ID Card Released for People Who Stutter After Woman’s ‘Traumatizing’ Airport Incident

A free identification card is now available to all people who stutter.

The card, available to download on The Stuttering Foundation’s website, is designed to help people who stutter identify themselves in tense situations but also educate others in a nonverbal way. This can especially come in handy during stressful and public situations where communication is necessary, like at airport security.

picture of the downloadable ID card

The card was created in response to a recent incident involving Kylie Simmons, a U.S. citizen returning home through an airport in Atlanta after studying abroad. On Thursday Jan. 21, the 20-year-old was going through customs at the Hartsfield-Jackson Atlanta International Airport when a customs agent confronted her. When speaking to the agent and asked where she was coming from, Simmons stuttered on the words “Costa Rica.” She was then detained and questioned for an hour or more, causing her to miss her connecting flight and leaving her feeling bullied, discriminated against and traumatized.

After the questioning, Simmons went directly to file a complaint with the U.S. Customs and Border Patrol office. A supervisor there issued her a verbal apology, but Simmons has since written a letter asking for a formal apology and that employees at this airport receive further training in how to work with people who stutter. She has yet to hear back.

Photo of a smiling woman
Kylie Simmons

“I hope that people who stutter use this card to educate others about stuttering awareness,” Simmons told The Mighty via Facebook message. “We all have a voice and we have something to say.”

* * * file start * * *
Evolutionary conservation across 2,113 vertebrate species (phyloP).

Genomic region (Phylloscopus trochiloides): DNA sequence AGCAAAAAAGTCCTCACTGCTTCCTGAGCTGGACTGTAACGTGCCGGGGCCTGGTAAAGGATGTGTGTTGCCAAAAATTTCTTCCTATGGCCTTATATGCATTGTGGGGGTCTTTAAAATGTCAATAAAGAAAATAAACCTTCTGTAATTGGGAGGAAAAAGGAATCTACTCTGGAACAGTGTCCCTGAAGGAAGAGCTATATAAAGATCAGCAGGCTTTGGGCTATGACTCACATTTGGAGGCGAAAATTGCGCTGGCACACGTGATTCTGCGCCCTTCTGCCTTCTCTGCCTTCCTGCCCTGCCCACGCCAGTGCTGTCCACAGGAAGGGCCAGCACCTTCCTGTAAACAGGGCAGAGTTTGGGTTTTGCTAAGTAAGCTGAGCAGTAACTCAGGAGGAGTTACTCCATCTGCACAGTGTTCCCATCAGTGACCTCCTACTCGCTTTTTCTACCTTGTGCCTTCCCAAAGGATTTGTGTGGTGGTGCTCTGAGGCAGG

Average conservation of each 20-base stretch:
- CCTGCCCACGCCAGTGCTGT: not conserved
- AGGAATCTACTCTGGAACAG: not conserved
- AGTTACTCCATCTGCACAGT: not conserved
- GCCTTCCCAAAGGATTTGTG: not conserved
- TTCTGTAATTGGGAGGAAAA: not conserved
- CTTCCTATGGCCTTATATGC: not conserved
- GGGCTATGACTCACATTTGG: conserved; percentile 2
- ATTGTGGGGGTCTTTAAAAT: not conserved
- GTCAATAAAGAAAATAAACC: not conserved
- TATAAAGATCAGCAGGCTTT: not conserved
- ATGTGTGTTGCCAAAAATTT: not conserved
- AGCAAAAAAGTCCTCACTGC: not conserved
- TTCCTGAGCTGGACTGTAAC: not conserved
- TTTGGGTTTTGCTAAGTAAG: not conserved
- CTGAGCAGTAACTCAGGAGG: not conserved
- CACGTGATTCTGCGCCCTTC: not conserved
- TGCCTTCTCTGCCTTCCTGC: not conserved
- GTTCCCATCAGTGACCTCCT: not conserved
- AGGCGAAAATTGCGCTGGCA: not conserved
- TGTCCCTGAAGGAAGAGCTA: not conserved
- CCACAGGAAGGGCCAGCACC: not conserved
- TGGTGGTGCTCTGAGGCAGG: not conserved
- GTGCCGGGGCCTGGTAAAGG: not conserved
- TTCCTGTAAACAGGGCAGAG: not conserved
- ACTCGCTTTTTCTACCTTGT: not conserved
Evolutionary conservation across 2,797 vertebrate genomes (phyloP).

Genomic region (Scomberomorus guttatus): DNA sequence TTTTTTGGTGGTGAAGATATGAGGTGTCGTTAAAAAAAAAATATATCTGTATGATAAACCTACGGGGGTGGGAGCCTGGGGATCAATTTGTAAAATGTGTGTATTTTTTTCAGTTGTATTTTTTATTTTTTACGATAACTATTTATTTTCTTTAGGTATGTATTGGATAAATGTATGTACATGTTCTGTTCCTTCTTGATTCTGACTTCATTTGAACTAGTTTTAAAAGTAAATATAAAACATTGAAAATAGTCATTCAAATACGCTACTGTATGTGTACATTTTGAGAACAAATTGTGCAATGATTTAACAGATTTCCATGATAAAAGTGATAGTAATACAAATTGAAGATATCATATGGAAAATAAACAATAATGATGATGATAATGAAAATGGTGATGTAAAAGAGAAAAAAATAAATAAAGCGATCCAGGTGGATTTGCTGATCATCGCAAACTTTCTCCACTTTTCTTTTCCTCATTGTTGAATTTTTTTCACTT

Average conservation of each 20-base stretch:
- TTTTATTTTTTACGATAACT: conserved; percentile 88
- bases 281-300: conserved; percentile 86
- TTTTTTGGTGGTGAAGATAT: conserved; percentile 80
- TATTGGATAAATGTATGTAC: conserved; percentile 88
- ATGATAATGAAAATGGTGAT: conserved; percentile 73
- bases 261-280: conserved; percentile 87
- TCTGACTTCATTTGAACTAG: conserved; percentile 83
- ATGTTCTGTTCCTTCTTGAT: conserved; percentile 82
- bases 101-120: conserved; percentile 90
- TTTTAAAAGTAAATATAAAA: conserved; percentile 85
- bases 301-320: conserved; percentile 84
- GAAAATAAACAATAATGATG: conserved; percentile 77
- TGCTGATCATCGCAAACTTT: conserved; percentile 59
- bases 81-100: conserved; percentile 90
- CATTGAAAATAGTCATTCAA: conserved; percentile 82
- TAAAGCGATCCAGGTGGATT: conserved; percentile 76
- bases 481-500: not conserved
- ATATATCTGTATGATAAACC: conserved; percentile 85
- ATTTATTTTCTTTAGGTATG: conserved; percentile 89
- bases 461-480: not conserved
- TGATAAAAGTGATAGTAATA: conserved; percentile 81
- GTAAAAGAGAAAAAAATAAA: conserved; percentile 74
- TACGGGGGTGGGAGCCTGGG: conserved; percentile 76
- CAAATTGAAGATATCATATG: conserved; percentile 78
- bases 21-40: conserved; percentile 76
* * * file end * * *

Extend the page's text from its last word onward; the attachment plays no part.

Many activists came out to support Simmons after she went public about her ordeal, and a hashtag was created called #DDDetainedinAtlanta. People have used it to spread awareness and voice their frustrations, as well as to urge the airport to educate its employees.

Simmons worked together with the Stuttering Foundation to make the card available to the 70 million people worldwide who stutter so a situation like this can be prevented in the future.

“When questioned by someone in authority, we all may have difficulty maintaining our fluency. For someone who stutters, it can be a much greater challenge. We hope this tool will make a difference,”  said Jane Fraser, president of The Stuttering Foundation, said in a press release. “It is designed to help people educate those who are not familiar with this complex disorder.”

“I do not want this to happen to me again,” Simmons wrote in her letter to the U.S. Customs and Border Protection, “and not to anyone else with a disability.”

The ID card is available to download here.

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